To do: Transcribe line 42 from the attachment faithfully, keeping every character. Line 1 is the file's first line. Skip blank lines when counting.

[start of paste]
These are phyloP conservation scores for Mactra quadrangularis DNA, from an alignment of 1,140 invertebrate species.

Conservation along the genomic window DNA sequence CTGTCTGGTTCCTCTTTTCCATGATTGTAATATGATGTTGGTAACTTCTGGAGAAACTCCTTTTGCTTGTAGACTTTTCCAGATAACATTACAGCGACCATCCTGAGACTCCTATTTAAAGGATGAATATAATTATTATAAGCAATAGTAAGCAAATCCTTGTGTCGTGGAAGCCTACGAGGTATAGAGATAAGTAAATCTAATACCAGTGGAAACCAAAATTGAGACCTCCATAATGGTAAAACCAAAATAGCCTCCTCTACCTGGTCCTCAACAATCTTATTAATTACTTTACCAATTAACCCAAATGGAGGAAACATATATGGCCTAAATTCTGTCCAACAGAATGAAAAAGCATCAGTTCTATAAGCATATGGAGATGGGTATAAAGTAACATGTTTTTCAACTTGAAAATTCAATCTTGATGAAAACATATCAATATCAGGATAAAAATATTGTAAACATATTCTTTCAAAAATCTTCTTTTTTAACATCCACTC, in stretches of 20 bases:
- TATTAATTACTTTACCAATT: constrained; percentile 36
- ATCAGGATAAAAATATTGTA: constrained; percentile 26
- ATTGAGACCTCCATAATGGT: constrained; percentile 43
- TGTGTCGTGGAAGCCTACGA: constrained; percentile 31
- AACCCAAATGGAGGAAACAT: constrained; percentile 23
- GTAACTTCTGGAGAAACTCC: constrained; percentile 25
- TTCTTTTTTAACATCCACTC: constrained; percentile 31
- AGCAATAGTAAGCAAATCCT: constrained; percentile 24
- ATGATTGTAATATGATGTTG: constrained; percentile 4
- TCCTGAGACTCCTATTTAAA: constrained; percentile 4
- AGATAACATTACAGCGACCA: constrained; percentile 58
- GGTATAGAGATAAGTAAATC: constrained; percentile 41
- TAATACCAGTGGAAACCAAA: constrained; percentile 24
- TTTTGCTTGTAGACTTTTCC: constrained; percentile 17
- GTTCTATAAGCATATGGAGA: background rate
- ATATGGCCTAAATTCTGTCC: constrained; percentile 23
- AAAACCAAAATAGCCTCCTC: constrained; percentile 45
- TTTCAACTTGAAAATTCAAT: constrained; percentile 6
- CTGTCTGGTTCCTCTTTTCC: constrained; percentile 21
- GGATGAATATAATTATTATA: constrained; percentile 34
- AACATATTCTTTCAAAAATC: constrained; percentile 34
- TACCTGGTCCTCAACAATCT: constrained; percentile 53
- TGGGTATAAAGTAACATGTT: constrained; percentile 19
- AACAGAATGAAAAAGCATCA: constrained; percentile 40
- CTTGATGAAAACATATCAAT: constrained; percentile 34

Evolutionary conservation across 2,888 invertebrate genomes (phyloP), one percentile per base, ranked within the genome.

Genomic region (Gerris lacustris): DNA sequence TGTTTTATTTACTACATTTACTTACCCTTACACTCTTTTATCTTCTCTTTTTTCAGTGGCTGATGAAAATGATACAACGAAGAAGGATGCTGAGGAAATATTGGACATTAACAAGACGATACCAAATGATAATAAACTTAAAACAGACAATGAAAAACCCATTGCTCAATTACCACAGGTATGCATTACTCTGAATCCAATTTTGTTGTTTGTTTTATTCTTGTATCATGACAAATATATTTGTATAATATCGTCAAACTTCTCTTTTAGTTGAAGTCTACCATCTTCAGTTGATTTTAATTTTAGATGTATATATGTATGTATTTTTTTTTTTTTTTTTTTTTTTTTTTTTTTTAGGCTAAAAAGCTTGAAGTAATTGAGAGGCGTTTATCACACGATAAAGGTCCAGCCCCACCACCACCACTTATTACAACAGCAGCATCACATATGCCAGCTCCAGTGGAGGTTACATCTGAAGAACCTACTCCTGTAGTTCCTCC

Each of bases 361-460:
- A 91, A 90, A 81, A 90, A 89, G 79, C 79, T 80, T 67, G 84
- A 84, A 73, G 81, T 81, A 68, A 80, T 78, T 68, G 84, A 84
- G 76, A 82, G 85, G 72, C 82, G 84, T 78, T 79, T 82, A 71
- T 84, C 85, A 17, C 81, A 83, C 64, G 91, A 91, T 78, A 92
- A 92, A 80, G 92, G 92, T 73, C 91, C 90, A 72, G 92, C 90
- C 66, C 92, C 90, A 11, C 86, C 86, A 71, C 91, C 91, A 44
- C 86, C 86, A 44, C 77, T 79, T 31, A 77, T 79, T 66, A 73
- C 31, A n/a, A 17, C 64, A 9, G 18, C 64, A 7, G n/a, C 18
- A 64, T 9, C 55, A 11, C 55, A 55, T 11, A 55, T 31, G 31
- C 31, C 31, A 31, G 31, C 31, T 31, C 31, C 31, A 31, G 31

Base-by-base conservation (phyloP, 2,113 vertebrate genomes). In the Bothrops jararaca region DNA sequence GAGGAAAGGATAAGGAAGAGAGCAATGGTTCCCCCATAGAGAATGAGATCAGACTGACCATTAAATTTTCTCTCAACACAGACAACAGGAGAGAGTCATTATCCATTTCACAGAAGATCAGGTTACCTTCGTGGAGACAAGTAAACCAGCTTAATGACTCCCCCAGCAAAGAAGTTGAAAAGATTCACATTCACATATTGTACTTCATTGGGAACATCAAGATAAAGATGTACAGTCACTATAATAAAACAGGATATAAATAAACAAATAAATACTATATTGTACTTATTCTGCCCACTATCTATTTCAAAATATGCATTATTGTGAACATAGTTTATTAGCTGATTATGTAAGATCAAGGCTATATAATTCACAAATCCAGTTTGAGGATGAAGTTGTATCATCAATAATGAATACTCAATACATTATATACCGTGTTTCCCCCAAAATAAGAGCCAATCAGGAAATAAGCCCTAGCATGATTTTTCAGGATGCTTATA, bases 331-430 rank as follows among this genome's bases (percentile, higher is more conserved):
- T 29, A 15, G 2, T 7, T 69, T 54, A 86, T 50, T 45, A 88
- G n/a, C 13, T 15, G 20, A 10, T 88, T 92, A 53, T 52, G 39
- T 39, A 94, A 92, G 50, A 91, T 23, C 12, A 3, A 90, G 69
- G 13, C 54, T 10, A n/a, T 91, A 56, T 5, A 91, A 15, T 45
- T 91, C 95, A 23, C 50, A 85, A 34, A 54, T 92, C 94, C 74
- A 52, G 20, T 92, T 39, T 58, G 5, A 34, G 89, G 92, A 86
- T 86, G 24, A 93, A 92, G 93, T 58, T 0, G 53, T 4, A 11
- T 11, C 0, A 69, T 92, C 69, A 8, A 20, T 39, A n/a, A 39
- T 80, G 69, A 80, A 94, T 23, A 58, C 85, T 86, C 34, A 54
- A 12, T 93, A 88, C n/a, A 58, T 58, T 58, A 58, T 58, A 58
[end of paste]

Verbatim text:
- T 29, A 15, G 2, T 7, T 69, T 54, A 86, T 50, T 45, A 88